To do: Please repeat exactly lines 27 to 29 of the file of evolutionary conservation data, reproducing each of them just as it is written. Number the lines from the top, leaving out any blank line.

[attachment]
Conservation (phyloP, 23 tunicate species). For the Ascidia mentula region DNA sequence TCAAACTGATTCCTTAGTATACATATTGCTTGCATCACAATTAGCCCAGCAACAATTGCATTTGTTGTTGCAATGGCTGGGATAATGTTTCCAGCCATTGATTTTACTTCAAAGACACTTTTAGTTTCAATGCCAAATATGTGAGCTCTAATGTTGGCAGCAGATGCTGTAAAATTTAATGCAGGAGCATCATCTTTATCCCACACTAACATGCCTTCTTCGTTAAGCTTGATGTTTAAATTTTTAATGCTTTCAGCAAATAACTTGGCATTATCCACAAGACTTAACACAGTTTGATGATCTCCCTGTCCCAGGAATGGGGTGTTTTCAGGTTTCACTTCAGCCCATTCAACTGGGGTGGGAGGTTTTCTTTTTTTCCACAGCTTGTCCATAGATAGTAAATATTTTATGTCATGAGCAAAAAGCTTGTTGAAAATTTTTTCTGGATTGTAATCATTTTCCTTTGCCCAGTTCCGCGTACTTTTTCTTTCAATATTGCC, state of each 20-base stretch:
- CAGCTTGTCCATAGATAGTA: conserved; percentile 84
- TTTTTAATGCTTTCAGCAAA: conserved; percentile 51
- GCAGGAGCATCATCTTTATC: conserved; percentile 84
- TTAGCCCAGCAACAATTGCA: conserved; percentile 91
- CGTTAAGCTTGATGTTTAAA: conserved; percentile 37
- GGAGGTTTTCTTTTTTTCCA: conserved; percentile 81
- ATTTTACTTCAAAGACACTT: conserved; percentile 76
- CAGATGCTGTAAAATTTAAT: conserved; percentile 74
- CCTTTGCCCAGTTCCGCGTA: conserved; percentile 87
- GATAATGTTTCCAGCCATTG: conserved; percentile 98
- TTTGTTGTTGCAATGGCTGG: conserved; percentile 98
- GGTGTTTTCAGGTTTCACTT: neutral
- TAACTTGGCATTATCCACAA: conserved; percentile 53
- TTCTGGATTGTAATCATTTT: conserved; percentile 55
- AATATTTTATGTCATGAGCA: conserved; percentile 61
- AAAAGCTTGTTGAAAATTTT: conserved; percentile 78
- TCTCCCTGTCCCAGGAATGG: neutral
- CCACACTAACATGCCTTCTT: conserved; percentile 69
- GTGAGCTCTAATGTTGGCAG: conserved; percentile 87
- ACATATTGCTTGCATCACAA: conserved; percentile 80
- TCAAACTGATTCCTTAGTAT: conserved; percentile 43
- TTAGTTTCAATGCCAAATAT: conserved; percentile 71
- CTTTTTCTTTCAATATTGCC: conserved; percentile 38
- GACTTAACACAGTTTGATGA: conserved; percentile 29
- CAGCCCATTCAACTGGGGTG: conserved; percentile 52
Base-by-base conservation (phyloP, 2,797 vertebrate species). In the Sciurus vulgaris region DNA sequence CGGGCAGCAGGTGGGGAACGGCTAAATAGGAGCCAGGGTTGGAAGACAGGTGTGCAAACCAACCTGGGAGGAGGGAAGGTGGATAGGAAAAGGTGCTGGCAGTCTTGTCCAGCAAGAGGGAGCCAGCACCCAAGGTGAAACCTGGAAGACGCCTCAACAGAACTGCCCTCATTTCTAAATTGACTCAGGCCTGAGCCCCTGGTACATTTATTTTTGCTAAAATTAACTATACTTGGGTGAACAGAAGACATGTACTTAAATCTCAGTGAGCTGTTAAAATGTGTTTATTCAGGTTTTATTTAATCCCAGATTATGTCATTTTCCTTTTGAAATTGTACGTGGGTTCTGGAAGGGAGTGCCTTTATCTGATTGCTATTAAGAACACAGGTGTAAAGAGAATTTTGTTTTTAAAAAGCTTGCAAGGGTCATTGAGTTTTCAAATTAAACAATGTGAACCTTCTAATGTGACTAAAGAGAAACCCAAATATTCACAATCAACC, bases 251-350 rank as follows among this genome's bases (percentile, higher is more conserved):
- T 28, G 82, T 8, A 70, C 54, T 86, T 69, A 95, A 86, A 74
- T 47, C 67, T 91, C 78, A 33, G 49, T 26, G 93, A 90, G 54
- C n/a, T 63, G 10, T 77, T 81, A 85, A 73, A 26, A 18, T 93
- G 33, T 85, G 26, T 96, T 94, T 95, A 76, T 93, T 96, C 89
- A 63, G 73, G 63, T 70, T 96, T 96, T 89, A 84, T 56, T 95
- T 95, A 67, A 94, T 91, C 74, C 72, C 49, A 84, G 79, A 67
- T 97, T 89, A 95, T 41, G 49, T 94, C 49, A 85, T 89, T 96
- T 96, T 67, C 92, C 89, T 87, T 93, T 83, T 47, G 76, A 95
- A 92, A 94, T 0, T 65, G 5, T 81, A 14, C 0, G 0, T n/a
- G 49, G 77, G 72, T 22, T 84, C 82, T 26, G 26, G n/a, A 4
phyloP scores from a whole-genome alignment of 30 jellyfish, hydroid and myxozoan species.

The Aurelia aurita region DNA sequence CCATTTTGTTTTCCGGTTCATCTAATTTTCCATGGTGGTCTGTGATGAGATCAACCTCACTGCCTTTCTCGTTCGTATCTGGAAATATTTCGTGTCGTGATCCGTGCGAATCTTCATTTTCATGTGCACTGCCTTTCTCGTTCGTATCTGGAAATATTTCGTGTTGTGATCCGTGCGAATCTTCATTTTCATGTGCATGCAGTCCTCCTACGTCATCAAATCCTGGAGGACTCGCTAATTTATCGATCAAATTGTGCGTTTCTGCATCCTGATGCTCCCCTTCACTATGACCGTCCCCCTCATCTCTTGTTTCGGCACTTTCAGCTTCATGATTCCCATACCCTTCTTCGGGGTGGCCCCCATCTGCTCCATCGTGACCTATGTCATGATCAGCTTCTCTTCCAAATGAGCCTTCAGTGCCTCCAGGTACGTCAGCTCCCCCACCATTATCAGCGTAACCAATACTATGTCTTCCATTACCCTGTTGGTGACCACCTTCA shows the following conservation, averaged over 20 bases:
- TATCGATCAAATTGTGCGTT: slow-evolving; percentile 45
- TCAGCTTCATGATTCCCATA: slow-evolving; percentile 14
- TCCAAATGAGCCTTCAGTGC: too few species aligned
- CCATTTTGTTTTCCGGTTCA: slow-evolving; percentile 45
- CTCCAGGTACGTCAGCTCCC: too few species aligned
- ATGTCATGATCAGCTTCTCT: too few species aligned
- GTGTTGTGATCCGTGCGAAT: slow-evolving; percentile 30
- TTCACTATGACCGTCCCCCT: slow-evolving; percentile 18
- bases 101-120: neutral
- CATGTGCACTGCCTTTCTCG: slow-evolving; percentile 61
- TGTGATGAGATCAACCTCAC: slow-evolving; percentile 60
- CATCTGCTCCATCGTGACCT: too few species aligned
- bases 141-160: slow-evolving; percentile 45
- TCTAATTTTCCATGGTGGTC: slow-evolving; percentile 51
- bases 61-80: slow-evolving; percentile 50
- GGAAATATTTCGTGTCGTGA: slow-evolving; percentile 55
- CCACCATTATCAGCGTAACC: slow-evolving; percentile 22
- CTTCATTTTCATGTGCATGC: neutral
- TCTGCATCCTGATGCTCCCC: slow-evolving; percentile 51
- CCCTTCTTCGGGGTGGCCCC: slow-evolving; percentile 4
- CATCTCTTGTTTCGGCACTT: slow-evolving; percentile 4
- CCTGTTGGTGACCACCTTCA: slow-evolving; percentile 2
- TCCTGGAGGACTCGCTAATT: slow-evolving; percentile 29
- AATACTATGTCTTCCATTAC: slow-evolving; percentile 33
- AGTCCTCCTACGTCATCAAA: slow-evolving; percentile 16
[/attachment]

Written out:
Base-by-base conservation (phyloP, 2,797 vertebrate species). In the Sciurus vulgaris region DNA sequence CGGGCAGCAGGTGGGGAACGGCTAAATAGGAGCCAGGGTTGGAAGACAGGTGTGCAAACCAACCTGGGAGGAGGGAAGGTGGATAGGAAAAGGTGCTGGCAGTCTTGTCCAGCAAGAGGGAGCCAGCACCCAAGGTGAAACCTGGAAGACGCCTCAACAGAACTGCCCTCATTTCTAAATTGACTCAGGCCTGAGCCCCTGGTACATTTATTTTTGCTAAAATTAACTATACTTGGGTGAACAGAAGACATGTACTTAAATCTCAGTGAGCTGTTAAAATGTGTTTATTCAGGTTTTATTTAATCCCAGATTATGTCATTTTCCTTTTGAAATTGTACGTGGGTTCTGGAAGGGAGTGCCTTTATCTGATTGCTATTAAGAACACAGGTGTAAAGAGAATTTTGTTTTTAAAAAGCTTGCAAGGGTCATTGAGTTTTCAAATTAAACAATGTGAACCTTCTAATGTGACTAAAGAGAAACCCAAATATTCACAATCAACC, bases 251-350 rank as follows among this genome's bases (percentile, higher is more conserved):
- T 28, G 82, T 8, A 70, C 54, T 86, T 69, A 95, A 86, A 74
- T 47, C 67, T 91, C 78, A 33, G 49, T 26, G 93, A 90, G 54